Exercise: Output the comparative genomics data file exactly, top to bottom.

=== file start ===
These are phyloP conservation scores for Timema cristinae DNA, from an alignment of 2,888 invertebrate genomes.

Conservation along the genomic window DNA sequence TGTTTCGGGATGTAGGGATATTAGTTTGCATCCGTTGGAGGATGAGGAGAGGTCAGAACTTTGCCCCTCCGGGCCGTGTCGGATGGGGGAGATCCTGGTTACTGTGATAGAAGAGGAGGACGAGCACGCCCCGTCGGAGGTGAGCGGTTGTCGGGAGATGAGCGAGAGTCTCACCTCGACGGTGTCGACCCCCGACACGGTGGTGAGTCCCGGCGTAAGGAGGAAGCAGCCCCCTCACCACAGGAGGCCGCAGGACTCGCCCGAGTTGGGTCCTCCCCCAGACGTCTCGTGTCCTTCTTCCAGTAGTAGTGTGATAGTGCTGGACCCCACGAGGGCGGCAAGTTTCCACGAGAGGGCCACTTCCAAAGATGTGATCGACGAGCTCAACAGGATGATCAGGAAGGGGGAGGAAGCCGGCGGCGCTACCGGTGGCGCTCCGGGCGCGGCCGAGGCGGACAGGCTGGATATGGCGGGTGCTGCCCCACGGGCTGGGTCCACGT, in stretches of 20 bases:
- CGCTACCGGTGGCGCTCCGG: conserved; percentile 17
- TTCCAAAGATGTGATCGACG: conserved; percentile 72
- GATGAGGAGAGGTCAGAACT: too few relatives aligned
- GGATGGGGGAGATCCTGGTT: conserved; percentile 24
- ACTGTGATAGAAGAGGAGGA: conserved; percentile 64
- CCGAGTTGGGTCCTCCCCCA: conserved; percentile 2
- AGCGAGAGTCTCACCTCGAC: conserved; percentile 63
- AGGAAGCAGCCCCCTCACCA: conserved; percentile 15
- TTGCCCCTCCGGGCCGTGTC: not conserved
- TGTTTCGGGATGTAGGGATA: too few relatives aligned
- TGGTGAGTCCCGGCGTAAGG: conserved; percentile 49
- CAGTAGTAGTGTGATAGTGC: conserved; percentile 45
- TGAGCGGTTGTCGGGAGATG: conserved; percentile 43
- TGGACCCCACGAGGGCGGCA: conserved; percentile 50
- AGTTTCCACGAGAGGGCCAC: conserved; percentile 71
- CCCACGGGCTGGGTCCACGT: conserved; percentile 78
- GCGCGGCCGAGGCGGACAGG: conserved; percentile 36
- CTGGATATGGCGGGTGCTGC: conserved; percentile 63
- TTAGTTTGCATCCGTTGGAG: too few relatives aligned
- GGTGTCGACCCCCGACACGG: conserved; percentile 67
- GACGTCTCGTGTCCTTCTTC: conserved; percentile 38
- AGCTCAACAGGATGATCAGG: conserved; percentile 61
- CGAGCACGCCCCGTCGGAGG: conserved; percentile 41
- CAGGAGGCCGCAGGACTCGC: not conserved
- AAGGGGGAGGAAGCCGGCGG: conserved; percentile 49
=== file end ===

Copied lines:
These are phyloP conservation scores for Timema cristinae DNA, from an alignment of 2,888 invertebrate genomes.

Conservation along the genomic window DNA sequence TGTTTCGGGATGTAGGGATATTAGTTTGCATCCGTTGGAGGATGAGGAGAGGTCAGAACTTTGCCCCTCCGGGCCGTGTCGGATGGGGGAGATCCTGGTTACTGTGATAGAAGAGGAGGACGAGCACGCCCCGTCGGAGGTGAGCGGTTGTCGGGAGATGAGCGAGAGTCTCACCTCGACGGTGTCGACCCCCGACACGGTGGTGAGTCCCGGCGTAAGGAGGAAGCAGCCCCCTCACCACAGGAGGCCGCAGGACTCGCCCGAGTTGGGTCCTCCCCCAGACGTCTCGTGTCCTTCTTCCAGTAGTAGTGTGATAGTGCTGGACCCCACGAGGGCGGCAAGTTTCCACGAGAGGGCCACTTCCAAAGATGTGATCGACGAGCTCAACAGGATGATCAGGAAGGGGGAGGAAGCCGGCGGCGCTACCGGTGGCGCTCCGGGCGCGGCCGAGGCGGACAGGCTGGATATGGCGGGTGCTGCCCCACGGGCTGGGTCCACGT, in stretches of 20 bases:
- CGCTACCGGTGGCGCTCCGG: conserved; percentile 17
- TTCCAAAGATGTGATCGACG: conserved; percentile 72
- GATGAGGAGAGGTCAGAACT: too few relatives aligned
- GGATGGGGGAGATCCTGGTT: conserved; percentile 24
- ACTGTGATAGAAGAGGAGGA: conserved; percentile 64
- CCGAGTTGGGTCCTCCCCCA: conserved; percentile 2
- AGCGAGAGTCTCACCTCGAC: conserved; percentile 63
- AGGAAGCAGCCCCCTCACCA: conserved; percentile 15
- TTGCCCCTCCGGGCCGTGTC: not conserved
- TGTTTCGGGATGTAGGGATA: too few relatives aligned
- TGGTGAGTCCCGGCGTAAGG: conserved; percentile 49
- CAGTAGTAGTGTGATAGTGC: conserved; percentile 45
- TGAGCGGTTGTCGGGAGATG: conserved; percentile 43
- TGGACCCCACGAGGGCGGCA: conserved; percentile 50
- AGTTTCCACGAGAGGGCCAC: conserved; percentile 71
- CCCACGGGCTGGGTCCACGT: conserved; percentile 78
- GCGCGGCCGAGGCGGACAGG: conserved; percentile 36
- CTGGATATGGCGGGTGCTGC: conserved; percentile 63
- TTAGTTTGCATCCGTTGGAG: too few relatives aligned
- GGTGTCGACCCCCGACACGG: conserved; percentile 67
- GACGTCTCGTGTCCTTCTTC: conserved; percentile 38
- AGCTCAACAGGATGATCAGG: conserved; percentile 61
- CGAGCACGCCCCGTCGGAGG: conserved; percentile 41
- CAGGAGGCCGCAGGACTCGC: not conserved
- AAGGGGGAGGAAGCCGGCGG: conserved; percentile 49